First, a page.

Zachary Woolfe named classical music critic
Zack often addresses the major issues facing the field – editing and writing about the persistent barriers women conductors face; the lack of diversity in large orchestras and on stages; the ways classical music should change in a time of racial awareness; and the estate’s complex and strained relationship with Asian and Asian American musicians. When the Met fired James Levine after finding he had engaged in sexually abusive conduct, Zack wrote about the need to revisit the myth of the all-powerful maestro. And after Russia’s invasion of Ukraine prompted some institutions to cancel performances by Russian artists linked to President Vladimir Putin, he wrote a thoughtful and historically informed essay on the limits of cultural exchange, but also warned against excesses: “Instigating — coercing, some might say — affirmative statements hardly seems like the right way to oppose authoritarianism.
As a critic, he reviewed hundreds of performances – in New York; at major European festivals in Salzburg, Bayreuth, Aix-en-Provence and Glyndebourne; and across the country, where he closely followed the artistic paths taken by the great American orchestras, notably in Los Angeles, Cleveland and Chicago. His areas of interest are vast: he filed dispatches from the Royal Theater of Versailles and the Borgata in Atlantic City, where he observed the teenagers of the pop opera Il Volo. He traveled the country to catch live HD movie shows from the Metropolitan Opera in Las Vegas, New Orleans and Wichita, Kansas, and road tripped upstate New York. to explore the strengths and challenges of his orchestras. He hosted a premiere at his apartment and wrote about Yanni, Kanye and the highest note ever sung at the Met. (It was a high A over C, for the record.)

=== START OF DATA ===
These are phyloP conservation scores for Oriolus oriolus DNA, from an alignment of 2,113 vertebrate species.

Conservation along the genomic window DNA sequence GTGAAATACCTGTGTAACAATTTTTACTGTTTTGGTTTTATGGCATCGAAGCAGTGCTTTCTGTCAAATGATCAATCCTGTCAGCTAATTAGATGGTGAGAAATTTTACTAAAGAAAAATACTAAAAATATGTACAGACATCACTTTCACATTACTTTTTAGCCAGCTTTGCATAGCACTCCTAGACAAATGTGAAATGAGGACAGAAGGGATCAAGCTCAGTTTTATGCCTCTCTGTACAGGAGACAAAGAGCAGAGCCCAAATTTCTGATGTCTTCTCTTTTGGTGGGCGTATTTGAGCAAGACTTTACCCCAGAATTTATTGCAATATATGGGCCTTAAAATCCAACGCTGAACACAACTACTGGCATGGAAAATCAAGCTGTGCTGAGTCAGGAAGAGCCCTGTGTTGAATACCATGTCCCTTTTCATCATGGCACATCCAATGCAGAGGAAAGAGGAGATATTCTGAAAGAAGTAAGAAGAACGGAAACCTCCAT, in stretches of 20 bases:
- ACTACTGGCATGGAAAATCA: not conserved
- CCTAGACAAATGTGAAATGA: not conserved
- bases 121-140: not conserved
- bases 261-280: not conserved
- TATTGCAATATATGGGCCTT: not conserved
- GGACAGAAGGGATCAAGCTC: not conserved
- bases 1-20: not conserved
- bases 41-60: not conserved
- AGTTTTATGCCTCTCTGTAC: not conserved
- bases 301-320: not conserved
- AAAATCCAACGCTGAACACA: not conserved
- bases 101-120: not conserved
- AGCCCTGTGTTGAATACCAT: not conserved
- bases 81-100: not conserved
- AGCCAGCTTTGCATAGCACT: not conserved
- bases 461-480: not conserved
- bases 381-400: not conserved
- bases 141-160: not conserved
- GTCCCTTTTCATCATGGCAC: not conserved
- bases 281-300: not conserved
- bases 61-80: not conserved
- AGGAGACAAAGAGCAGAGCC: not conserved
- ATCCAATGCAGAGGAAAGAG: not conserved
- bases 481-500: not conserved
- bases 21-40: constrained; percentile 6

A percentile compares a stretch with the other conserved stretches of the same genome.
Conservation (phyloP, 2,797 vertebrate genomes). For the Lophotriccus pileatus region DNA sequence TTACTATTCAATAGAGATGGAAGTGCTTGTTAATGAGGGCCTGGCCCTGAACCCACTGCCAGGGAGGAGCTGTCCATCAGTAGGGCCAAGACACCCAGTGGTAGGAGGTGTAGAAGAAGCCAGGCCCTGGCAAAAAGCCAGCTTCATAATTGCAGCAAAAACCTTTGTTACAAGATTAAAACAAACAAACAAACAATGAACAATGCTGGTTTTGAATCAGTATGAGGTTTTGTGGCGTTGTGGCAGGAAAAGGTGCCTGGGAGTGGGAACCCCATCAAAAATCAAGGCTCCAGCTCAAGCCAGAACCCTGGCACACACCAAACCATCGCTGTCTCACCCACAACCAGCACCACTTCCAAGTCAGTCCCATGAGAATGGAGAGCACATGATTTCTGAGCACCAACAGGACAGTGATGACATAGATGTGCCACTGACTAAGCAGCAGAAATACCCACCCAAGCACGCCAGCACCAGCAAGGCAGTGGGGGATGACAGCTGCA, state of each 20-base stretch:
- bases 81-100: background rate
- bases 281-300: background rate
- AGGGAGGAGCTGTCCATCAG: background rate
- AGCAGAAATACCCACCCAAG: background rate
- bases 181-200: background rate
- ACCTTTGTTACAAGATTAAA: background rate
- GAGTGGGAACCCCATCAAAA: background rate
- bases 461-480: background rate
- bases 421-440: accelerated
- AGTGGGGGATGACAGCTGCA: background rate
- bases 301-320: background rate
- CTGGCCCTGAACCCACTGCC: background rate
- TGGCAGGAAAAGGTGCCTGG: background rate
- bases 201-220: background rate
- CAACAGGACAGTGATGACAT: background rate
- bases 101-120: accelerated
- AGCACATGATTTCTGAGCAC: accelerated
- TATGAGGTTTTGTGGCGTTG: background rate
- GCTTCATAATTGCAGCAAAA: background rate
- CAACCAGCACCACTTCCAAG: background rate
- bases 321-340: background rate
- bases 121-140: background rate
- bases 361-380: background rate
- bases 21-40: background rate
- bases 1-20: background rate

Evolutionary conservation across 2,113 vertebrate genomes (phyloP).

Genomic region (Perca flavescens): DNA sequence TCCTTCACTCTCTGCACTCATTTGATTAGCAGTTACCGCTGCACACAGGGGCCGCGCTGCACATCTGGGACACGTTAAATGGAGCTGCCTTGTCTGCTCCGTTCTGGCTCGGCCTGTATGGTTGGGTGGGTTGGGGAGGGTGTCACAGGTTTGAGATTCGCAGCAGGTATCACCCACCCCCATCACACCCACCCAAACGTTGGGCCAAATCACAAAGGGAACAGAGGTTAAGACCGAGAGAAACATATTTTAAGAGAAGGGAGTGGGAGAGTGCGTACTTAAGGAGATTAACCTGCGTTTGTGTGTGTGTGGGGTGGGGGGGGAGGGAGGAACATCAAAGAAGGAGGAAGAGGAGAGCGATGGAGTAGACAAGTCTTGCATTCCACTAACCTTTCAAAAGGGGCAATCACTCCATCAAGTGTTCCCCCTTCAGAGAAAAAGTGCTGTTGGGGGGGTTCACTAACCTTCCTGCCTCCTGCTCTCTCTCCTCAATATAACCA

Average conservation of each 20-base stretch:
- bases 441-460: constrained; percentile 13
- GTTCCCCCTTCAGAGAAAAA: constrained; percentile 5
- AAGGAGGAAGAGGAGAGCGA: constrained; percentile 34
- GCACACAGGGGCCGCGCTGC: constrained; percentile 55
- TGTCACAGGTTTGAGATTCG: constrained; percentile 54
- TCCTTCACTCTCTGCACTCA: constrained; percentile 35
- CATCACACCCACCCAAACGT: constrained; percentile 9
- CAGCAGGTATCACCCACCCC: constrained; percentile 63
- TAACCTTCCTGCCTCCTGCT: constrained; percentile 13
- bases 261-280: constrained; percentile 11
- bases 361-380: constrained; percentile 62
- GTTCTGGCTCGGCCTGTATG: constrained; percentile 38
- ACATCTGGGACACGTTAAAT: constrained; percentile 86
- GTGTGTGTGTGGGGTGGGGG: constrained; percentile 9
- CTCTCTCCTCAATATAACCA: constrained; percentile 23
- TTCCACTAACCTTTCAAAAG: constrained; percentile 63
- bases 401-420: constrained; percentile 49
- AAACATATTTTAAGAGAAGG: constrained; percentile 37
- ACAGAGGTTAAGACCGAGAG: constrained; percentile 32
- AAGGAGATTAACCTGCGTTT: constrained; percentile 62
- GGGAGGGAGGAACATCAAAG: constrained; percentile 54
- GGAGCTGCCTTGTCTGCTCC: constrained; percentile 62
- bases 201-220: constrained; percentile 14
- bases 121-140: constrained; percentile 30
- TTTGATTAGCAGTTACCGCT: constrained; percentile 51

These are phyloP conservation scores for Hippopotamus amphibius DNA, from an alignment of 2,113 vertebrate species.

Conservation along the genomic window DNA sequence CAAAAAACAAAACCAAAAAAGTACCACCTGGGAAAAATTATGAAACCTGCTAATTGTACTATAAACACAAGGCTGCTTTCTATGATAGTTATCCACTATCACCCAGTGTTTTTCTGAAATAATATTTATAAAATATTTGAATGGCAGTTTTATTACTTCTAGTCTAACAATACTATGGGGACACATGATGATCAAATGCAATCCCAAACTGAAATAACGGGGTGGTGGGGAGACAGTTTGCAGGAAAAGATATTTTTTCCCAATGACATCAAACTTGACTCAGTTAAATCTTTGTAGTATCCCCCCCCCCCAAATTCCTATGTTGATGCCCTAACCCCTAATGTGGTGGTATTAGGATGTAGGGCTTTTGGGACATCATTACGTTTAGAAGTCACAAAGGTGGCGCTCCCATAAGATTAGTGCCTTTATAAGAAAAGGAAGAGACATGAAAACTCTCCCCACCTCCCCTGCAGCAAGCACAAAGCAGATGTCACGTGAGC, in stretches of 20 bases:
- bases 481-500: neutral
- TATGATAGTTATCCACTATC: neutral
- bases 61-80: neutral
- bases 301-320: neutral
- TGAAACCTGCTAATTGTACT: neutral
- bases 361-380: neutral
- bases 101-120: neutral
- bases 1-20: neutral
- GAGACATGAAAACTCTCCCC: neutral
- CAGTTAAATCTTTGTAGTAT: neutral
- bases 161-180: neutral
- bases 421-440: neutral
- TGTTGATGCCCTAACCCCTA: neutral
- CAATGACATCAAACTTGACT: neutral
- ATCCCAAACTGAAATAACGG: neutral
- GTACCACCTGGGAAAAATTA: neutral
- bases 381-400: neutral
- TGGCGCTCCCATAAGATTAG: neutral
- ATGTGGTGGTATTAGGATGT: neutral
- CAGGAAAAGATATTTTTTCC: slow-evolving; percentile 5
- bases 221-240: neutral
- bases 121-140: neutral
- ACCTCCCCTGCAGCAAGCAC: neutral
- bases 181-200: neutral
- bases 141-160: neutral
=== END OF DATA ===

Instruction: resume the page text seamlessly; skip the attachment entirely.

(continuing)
Zack grew up on Long Island, where his music-loving parents’ tastes were more towards Bob Dylan, the Beatles and Joni Mitchell than classical music. “So they were supportive but a bit confused when I hung a picture of dramatic soprano Birgit Nilsson above my bed,” he recalled. He played the cello as his passion for opera grew, then studied literature at Princeton University and worked at the publishing house Farrar, Straus & Giroux before becoming an opera critic for the New York Observer in 2009.
Classical music has long been at the heart of The Times’ cultural coverage, and Zack inherits a long tradition dating back to the 19th century, when The Times reviewed the complete first cycle of “Ring” at the inaugural Bayreuth Festival. We can’t wait to see how Zack writes the next few chapters, and we think readers — including avid fans who follow classical music closely and general readers who want to learn more — will be delighted.
–Gilbert and Sia